Cheap 3D printed prosthetics could be game changer for Nepal
PHYS.ORG Ram's new hand was manufactured on a 3D printer in Nepal's capital for just $30, an innovation that could be a game changer for many in the impoverished... 5 days
Holographic imaging could be used to detect signs of life in space
SCIENCE DAILY Engineers say a method called digital holographic microscopy could be used to detect living microbes in space. 5 days
Researchers develop new way to measure fluid-rock interaction in oil reservoir
PHYS.ORG University of Calgary geoscientists have developed new technology that measures, at an extremely fine scale, the interaction between water and other fluids and rock from an... 5 days
Genetically engineered yeast soak up heavy metal pollution
PHYS.ORG Environmental contamination with heavy metals is often the result of various types of industrial processes. Because heavy metals can be dangerous to humans and other wildlife, contaminated sites need to be cleaned... 5 days
Stanford engineers develop new vine-like growing robot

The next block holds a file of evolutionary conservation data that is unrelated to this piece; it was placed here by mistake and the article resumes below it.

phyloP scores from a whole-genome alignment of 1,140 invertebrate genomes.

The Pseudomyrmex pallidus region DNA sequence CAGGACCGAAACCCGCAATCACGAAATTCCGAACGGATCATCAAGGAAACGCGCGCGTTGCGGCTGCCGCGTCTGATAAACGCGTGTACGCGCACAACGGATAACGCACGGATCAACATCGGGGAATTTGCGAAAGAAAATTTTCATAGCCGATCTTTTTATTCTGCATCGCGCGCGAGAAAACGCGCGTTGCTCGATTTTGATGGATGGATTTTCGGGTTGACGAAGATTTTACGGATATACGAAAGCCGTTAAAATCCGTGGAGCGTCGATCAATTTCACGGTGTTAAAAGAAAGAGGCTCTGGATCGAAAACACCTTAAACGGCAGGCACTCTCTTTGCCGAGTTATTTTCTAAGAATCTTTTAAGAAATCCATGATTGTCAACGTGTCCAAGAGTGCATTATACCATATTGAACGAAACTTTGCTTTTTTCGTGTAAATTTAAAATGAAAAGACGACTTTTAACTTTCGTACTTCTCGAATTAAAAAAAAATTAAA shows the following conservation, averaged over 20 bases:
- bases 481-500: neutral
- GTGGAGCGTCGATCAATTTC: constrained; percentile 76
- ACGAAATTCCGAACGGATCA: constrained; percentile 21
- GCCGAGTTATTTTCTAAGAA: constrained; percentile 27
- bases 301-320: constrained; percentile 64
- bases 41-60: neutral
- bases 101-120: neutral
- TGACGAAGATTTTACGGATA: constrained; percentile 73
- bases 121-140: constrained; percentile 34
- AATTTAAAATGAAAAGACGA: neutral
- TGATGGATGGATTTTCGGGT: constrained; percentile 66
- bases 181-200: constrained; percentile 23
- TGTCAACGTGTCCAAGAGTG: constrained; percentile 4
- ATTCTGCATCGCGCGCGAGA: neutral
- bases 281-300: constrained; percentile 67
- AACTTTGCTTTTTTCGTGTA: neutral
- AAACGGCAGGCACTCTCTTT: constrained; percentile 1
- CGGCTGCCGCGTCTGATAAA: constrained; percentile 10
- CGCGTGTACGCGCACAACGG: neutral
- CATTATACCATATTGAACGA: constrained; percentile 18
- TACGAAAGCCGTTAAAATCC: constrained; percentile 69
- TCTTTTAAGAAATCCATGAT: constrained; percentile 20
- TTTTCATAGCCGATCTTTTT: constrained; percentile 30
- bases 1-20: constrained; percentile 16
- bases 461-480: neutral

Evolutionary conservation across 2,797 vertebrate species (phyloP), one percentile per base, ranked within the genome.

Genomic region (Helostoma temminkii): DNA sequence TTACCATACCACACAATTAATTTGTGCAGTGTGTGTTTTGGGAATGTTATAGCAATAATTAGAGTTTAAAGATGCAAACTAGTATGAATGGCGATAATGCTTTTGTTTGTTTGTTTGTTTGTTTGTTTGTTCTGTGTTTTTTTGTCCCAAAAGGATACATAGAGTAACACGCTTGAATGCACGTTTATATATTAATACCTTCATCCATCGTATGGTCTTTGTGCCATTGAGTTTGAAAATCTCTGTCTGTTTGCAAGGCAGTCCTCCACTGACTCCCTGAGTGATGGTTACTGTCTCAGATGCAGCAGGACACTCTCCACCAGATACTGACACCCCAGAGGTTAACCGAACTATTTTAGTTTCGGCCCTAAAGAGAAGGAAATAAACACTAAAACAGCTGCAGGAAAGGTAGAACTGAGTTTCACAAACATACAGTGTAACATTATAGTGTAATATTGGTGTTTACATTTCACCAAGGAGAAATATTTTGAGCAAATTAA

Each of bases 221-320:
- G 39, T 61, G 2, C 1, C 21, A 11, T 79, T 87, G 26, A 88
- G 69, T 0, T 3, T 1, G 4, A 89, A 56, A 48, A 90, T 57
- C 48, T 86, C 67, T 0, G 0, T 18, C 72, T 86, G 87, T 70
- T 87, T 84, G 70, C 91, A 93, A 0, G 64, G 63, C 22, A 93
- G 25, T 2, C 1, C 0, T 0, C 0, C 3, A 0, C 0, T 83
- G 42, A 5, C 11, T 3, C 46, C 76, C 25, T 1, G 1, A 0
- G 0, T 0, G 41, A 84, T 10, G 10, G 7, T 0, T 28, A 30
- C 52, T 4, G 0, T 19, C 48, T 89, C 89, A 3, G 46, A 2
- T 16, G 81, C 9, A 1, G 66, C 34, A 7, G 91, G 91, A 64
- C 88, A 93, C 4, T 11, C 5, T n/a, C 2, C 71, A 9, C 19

NEWS MEDICAL Imagine rescuers searching for people in the rubble of a collapsed building. Instead of digging through the debris by hand or having dogs sniff for signs of life, they bring out a small, air-tight cylinder. They... 5 days
Hyperbaric Oxygen therapy helps toddler survive brain damage – case report
NEWS MEDICAL Eden Carlson, a two year old child had fallen into the family swimming pool. She was rushed to medical care but her heart had stopped beating... 5 days
University of Sussex receives £428K grant for skin cancer research
NEWS MEDICAL The University of Sussex is to carry out vital research into skin cancer thanks to a new grant from The Engineering and Physical Sciences Research Council. 5 days